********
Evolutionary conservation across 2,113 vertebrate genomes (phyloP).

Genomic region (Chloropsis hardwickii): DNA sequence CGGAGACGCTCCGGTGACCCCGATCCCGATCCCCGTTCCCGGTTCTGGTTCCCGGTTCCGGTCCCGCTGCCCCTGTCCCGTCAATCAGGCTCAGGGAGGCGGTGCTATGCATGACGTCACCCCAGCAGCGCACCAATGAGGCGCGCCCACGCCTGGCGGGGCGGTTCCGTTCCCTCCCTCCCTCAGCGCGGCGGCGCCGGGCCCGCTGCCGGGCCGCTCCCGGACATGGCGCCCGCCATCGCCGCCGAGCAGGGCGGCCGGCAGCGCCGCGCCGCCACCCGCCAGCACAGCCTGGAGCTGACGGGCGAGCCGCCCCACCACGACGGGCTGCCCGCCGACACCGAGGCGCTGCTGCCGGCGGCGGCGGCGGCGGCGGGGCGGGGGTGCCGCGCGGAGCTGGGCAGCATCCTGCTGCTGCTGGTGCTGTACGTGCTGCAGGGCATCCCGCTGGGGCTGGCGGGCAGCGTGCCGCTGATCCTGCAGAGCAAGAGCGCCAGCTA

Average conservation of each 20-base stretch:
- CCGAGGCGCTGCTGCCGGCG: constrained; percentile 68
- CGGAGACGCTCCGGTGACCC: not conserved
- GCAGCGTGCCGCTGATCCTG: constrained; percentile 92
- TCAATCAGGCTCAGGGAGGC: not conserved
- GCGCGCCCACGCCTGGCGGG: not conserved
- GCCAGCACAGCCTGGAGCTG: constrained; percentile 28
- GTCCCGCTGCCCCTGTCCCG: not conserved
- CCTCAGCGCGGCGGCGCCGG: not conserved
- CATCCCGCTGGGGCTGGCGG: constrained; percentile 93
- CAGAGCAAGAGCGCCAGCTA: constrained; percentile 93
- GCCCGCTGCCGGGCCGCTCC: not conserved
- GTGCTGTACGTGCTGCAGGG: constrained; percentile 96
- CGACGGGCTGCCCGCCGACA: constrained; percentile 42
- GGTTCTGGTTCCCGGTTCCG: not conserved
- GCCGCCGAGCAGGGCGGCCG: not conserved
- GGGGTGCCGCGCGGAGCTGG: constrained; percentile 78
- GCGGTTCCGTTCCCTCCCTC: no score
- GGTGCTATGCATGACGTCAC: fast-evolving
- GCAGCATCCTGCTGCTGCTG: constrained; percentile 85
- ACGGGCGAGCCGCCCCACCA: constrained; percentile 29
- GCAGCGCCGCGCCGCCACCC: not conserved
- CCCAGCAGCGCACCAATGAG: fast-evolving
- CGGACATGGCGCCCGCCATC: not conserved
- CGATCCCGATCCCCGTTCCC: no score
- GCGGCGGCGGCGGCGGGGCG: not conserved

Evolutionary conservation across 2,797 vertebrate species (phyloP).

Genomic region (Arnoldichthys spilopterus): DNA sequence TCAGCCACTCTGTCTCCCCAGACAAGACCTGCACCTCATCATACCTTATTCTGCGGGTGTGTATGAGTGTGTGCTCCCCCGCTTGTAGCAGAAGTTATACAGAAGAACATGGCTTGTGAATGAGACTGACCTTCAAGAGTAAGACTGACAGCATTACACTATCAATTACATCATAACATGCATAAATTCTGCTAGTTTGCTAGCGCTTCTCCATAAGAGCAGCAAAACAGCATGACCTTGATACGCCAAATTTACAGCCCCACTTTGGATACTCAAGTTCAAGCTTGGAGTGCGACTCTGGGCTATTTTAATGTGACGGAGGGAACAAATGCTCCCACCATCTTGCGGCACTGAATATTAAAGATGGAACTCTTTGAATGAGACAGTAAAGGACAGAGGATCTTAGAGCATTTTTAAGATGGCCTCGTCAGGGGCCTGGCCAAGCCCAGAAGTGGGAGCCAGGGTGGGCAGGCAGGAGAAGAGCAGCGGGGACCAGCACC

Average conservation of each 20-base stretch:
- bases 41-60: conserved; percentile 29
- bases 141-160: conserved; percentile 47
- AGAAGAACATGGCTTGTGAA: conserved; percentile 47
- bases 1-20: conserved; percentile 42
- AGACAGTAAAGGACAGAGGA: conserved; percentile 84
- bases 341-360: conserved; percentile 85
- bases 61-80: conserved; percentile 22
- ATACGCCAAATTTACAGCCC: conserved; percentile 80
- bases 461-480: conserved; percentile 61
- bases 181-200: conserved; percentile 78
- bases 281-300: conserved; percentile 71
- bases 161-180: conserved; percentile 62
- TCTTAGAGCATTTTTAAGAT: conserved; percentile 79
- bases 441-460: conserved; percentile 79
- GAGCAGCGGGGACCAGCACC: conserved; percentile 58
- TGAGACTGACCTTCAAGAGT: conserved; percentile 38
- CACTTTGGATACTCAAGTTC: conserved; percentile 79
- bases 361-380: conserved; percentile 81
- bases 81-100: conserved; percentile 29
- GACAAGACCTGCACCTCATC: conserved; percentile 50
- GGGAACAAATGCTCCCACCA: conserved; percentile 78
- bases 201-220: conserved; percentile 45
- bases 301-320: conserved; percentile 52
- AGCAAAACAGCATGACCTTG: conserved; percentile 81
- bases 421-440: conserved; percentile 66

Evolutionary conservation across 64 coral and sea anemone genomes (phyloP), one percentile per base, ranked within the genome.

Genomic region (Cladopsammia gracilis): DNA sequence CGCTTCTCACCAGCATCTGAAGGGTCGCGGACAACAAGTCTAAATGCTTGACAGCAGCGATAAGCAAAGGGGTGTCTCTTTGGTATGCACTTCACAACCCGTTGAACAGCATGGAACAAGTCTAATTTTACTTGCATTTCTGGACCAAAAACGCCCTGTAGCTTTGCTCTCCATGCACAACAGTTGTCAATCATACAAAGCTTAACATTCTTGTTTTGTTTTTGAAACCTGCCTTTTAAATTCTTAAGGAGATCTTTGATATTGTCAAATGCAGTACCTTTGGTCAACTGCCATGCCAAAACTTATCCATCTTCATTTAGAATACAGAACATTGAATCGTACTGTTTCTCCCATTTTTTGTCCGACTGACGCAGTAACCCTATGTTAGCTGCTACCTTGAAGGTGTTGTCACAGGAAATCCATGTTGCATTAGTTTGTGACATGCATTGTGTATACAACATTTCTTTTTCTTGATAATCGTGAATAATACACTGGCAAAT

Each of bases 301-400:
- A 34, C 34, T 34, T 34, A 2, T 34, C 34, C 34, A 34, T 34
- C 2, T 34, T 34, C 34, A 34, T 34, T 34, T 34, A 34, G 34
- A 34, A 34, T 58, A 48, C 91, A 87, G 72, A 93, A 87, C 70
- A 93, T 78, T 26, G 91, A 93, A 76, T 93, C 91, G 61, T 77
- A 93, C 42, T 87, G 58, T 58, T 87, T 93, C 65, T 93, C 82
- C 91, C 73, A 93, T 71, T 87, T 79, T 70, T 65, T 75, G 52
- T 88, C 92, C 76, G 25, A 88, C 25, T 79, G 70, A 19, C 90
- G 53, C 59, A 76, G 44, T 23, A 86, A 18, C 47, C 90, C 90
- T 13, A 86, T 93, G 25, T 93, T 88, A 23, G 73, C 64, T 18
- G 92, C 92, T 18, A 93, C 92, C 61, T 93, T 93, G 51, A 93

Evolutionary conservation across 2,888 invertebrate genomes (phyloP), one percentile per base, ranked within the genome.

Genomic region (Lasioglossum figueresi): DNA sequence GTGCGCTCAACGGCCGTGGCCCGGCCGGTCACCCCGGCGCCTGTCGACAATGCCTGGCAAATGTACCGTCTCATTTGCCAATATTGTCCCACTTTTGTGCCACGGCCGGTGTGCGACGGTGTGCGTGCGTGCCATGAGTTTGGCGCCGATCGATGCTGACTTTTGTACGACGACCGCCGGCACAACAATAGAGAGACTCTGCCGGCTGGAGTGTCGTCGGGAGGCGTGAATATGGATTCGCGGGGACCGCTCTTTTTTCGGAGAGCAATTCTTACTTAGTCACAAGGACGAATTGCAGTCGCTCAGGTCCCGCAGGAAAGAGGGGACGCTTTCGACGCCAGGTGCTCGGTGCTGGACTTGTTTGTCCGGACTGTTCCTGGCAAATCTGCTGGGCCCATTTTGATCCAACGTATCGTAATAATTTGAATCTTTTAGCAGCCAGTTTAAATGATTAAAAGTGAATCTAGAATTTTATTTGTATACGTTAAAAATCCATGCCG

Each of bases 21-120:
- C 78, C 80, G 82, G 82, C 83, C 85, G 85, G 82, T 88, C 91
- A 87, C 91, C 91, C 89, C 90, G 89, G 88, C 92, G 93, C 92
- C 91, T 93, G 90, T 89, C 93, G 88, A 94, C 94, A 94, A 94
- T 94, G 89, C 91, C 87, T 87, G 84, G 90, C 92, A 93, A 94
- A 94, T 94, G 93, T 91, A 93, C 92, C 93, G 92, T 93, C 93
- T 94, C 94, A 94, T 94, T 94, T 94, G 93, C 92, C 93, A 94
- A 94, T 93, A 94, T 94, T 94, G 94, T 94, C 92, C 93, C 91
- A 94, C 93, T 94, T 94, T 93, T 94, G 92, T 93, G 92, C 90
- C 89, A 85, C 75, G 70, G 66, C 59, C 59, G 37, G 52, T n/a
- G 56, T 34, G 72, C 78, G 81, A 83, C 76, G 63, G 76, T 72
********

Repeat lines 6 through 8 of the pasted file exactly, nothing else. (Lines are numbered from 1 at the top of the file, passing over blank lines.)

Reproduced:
- GCAGCGTGCCGCTGATCCTG: constrained; percentile 92
- TCAATCAGGCTCAGGGAGGC: not conserved
- GCGCGCCCACGCCTGGCGGG: not conserved